Have you heard of Blackdom, New Mexico? Chances are slim, I myself never heard of the all-black settlement that was founded in 1901 in territorial New Mexico. Blackdom was literally located in the backyard of Dexter, a small farming community in Chaves County where I was raised. It was about two years ago or so when a researcher came to the Caroline E. Stras Research Room seeking information about the settlement and soon after I was consumed and I wanted to know more about the establishment.
With the current Black Lives Matter movement, I thought that this post was timely and believe it was the ideal time to share information about the settlement. I would like to point out that it is critical that within the archival profession to capture the history of underrepresented/marginalized groups. With that being said, I would like to share the history of Blackdom.
As I was researching, I came to learn that Blackdom was home to Francis (Frank) Boyer, Daniel Keyes and their families. The settlement was located in Southwest New Mexico – 18 miles south of Roswell and 8 miles west of Dexter and it was the state’s first black community. Frank was interested in relocating to New Mexico due to the stories that his father Henry Boyer would share with the family. Henry Boyer was claimed to have worked as a wagoner on expeditions along the Old Santa Fe Trail in the 1840s. When Henry returned to his home state he insisted that Frank go and check out New Mexico to establish the soon-to-be settlement of Blackdom.
Families from Oklahoma, Texas, Mississippi, Ohio and other neighboring states settled at Blackdom. Families relocated to Blackdom because both Boyer and Keyes ventured off to other states to solicit potential residents by showing them photographs of the land to entice them to make the move to the rural region. During the course of research, I discovered that Blackdom had a post office, general store, and a school that housed grades 1-8. The school served as a multi-purpose building as church services were also conducted in the building. The settlement flourished and at one time 300 people resided in Blackdom, but in 1920 the settlement faced harsh conditions due to lack of water since natural wells were depleted which was the major water source. With lack of water it led to the demise of the settlement and soon after inhabitants vacated the establishment. Due to Blackdom’s shortcomings, Frank Boyer left Blackdom and ventured off to the southern part of the state to Vado, New Mexico for a new start, but descendants of the Boyer family reside in the area. Today, there is a roadside historical marker and stone ruins left of the community that once served as the first Black settlement situated in southern rural New Mexico.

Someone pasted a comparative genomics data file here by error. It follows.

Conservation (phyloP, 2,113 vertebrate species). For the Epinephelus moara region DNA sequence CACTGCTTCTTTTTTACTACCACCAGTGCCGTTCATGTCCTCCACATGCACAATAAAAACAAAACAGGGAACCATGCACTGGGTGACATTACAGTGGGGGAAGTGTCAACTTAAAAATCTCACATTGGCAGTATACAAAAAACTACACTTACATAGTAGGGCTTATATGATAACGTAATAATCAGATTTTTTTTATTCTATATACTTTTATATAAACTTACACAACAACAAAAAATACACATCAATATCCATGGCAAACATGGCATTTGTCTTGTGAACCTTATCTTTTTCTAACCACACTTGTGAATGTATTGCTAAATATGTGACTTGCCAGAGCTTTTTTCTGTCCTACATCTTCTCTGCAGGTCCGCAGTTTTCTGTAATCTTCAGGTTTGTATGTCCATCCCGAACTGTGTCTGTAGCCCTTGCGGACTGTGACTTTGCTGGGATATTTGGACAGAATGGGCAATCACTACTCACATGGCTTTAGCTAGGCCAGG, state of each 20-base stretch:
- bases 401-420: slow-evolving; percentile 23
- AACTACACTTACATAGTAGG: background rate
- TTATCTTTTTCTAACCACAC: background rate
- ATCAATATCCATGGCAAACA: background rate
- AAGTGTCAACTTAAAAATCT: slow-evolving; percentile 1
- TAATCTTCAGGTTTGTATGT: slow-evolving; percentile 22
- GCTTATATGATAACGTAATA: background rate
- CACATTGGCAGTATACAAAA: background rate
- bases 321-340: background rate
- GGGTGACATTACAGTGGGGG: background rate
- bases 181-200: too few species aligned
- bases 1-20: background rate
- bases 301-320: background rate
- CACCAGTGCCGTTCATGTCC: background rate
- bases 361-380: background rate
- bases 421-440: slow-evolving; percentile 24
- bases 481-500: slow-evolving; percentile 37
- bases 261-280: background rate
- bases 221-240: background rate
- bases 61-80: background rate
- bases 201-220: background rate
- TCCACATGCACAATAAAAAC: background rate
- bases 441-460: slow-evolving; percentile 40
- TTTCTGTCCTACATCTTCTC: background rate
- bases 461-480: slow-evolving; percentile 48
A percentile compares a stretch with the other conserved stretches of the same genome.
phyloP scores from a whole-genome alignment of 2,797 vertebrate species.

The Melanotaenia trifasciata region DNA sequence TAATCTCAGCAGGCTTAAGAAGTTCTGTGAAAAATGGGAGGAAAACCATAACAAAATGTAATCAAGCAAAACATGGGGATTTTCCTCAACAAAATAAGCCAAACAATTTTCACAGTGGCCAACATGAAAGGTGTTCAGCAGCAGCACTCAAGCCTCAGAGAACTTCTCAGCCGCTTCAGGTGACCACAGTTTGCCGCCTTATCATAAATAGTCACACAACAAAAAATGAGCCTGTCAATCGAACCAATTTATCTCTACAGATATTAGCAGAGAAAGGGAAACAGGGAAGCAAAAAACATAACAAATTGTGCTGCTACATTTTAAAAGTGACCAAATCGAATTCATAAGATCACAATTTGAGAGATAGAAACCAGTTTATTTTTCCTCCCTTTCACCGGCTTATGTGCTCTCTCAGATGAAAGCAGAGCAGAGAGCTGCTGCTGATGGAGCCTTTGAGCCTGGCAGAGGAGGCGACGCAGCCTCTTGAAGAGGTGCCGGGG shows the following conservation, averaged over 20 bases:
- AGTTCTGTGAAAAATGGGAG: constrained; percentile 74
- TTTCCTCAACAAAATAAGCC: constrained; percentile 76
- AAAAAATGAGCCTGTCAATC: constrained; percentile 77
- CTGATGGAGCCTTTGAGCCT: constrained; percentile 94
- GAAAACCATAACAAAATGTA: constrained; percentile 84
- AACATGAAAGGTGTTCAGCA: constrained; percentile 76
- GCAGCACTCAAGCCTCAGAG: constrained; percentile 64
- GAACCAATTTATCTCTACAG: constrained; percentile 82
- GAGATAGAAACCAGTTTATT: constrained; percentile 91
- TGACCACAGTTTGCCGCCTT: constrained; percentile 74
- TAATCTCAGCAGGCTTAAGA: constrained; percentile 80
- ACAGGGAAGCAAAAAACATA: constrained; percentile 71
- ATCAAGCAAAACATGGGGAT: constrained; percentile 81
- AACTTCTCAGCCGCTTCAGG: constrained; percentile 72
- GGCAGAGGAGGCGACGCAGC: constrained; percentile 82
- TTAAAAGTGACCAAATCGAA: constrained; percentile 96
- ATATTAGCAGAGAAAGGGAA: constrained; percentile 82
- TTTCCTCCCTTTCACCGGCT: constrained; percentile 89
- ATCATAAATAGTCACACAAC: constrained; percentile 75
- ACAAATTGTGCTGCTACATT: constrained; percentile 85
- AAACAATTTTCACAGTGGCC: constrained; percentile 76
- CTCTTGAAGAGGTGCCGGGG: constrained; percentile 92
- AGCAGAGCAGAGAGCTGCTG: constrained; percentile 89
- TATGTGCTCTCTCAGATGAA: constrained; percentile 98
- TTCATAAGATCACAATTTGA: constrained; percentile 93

To learn and explore further about Blackdom, visit the Caroline E. Stras Research Room and browse the Morgan Nelson papers (RG2016-040, box 13) plus additional sources can be located in the Rio Grande Historical Information File and Subject Index. In addition, images illustrating the Boyer family can be found in the Archives Photographic Collection database.